According to our  Johan Th. Bos, Senior International Correspondent BosNewsLife

Believers pray and worship as Early Rain Covenant
church faces more arrests.

Chinese security forces have detained six leading members of China’s heavily persecuted Early Rain Covenant Church (ERCC) for participating in an online Easter service, rights activists confirmed.

The Christians were reportedly arrested in Sichuan Province during a worship session broadcast live Sunday, April 12, through the video conferencing application Zoom.

Advocacy group International Christian Concern (ICC) said viewers’ screens suddenly turned black after officers of China’s Public Security Bureau entered the homes of the targeted church leaders.

“At that time, I was also in the Zoom call, but there was a long time where I did not hear a thing,” ICC quoted a church member as saying. “I thought it’s the network connection issue at first. But I soon heard a quarrel erupt. Our coworker Wang Jun was questioning some people, [saying], ‘Who are you to do this [to us]?’”

Besides Wang, Guo Haigang, Wu Wuqing, Jia Xuewei, Zhang Jianqing, and Zhang Xudong were also taken away, the church member said. One member’s home had its electricity cut off, while others received phone calls that police [were] coming to visit them soon,” she added. The six leading members detained by police were later released, rights activists said.

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The ERCC, one of China’s largest underground churches, has not been able to gather in person since a government crackdown on December 9, 2018.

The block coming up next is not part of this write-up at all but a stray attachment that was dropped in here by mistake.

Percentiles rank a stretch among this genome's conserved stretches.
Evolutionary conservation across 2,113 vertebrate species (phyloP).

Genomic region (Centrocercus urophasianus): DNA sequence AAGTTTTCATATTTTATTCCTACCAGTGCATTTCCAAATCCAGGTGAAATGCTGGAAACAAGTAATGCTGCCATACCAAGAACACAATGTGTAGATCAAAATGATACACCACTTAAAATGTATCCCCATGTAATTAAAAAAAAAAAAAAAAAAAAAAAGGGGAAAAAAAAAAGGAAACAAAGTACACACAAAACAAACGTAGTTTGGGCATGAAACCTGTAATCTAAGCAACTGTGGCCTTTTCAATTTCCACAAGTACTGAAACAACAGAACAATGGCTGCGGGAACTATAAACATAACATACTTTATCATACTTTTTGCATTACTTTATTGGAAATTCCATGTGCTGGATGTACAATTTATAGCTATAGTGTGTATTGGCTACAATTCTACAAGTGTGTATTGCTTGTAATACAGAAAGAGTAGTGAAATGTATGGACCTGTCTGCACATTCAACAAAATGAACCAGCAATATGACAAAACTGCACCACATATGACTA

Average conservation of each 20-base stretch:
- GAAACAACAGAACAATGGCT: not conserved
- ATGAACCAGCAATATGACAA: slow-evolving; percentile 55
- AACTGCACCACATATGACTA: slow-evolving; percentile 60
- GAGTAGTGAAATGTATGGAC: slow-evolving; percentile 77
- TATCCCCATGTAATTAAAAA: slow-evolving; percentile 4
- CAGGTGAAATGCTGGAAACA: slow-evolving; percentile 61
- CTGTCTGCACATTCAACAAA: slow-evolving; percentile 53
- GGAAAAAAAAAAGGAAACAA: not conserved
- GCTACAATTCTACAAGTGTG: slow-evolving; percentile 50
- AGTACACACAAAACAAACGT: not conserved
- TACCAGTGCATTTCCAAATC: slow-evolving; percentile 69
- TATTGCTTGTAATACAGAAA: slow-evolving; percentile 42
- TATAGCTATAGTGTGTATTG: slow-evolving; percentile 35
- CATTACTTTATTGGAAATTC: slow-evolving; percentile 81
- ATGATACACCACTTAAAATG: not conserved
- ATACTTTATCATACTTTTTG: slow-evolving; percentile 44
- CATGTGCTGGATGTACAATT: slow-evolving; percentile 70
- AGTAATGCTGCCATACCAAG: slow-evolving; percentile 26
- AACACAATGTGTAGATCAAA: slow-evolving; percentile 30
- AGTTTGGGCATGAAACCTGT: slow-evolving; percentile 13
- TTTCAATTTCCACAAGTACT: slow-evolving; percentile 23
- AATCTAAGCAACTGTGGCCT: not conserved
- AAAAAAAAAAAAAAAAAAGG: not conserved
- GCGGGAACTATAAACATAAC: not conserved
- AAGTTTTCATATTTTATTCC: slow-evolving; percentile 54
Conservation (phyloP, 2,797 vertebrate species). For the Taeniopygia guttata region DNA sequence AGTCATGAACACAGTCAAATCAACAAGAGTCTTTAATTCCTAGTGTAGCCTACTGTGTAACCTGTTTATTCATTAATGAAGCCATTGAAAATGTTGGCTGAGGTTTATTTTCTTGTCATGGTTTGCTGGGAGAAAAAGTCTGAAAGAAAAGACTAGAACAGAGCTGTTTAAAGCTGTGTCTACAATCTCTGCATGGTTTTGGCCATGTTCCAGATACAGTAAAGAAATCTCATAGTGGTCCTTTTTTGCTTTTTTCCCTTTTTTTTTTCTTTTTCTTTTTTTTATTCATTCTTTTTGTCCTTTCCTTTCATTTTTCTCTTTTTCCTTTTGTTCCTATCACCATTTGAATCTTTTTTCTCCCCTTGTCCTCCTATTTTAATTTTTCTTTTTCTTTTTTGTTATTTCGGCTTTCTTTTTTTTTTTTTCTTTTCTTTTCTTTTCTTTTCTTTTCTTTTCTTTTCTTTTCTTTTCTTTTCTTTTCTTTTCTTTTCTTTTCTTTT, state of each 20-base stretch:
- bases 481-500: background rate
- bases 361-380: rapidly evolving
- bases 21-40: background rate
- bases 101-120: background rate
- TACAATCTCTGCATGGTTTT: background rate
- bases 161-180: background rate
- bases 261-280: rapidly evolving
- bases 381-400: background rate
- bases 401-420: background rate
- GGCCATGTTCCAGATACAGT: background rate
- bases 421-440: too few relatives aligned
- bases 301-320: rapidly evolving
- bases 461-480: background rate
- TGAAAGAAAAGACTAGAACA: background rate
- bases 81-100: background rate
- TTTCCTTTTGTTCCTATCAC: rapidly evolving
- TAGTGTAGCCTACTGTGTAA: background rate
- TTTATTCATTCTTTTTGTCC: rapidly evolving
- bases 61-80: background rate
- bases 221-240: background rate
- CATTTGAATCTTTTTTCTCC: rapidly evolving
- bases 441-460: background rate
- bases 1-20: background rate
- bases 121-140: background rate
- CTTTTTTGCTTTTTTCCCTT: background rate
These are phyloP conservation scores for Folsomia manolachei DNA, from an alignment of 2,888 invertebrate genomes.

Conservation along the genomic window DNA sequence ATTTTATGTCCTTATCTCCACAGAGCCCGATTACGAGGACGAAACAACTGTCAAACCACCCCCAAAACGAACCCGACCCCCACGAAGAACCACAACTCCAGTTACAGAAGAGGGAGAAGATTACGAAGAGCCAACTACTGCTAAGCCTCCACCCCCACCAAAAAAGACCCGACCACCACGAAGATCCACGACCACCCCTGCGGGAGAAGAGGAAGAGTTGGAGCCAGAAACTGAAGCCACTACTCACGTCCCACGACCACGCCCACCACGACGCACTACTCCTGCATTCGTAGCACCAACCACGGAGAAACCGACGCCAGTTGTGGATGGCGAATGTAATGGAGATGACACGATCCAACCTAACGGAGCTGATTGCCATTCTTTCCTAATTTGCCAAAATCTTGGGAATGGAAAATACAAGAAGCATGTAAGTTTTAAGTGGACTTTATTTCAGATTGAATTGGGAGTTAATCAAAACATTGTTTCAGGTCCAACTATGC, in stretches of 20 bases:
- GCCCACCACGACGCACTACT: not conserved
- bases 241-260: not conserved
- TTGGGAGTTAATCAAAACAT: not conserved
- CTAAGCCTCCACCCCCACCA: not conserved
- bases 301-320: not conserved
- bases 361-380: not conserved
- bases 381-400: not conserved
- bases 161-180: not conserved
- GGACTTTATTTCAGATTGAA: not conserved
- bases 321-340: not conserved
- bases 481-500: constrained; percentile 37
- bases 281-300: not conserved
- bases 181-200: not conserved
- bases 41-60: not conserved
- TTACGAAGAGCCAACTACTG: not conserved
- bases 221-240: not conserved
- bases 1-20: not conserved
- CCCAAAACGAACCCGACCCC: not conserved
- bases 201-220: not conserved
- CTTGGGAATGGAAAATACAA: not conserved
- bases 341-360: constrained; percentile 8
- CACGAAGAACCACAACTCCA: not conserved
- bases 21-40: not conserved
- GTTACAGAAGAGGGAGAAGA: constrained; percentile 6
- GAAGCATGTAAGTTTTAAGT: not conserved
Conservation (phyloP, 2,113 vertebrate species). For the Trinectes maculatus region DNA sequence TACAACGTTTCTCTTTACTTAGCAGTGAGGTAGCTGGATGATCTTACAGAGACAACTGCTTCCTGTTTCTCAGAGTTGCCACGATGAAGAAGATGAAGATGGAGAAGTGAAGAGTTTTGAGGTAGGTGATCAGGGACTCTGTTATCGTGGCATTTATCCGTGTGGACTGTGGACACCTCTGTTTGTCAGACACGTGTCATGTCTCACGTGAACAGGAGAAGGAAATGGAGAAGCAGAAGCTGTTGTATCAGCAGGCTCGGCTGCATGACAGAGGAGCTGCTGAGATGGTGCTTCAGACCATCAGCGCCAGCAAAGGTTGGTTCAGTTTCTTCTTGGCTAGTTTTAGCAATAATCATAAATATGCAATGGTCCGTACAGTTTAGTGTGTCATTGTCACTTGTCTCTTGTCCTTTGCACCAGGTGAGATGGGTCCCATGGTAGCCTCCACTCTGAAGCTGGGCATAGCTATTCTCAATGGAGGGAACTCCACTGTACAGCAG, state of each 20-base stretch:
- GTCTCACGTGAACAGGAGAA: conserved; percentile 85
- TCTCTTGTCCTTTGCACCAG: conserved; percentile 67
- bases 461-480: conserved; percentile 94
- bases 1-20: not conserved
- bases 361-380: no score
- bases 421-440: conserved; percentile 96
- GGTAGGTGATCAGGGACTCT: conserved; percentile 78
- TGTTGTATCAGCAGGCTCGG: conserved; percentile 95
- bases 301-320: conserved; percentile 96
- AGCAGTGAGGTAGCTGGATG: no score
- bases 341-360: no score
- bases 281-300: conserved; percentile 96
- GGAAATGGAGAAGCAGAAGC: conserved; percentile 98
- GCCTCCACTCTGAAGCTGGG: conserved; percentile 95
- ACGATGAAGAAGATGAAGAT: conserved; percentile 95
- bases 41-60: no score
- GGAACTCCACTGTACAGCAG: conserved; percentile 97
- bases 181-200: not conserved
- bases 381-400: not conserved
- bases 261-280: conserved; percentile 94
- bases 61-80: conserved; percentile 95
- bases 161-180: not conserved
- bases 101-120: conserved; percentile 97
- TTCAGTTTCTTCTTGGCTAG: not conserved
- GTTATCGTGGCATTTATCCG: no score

Its main pastor Wang Yi was sentenced late 2019 to nine years imprisonment on charges he linked to his publicly expressed faith in Jesus Christ. “I am His servant, and I am imprisoned because of this,” he said in a statement.”

The pastor made clear he had no regrets leading the Early Rain Covenant Church in Chengdu, the capital of Sichuan province. “Jesus is the Christ, son of the eternal living God. He is my king and the king of the whole earth yesterday, today, and forever.”

China’s Communist government said in published remarks he had been jailed on charges of “subversion of state power and illegal business operations.”

Those charges are often used against those viewed as a threat to the country’s Communist system and ideology, Christians say.

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The ERCC’s difficulties are not an isolated case as Christians face intense persecution in Communist-ruled China, according to several rights groups.

Advocacy organization Open Doors ranks China 23rd on its annual World Watch List of 50 nations where it claims Christians face the most hardship for their faith in Christ.

Amid the turmoil, the ICC Regional Manager for Southeast Asia, Gina Goh, urged the United Nations to reverse its decision to appoint China to its Human Rights Council.

There was no immediate reaction from the UN.

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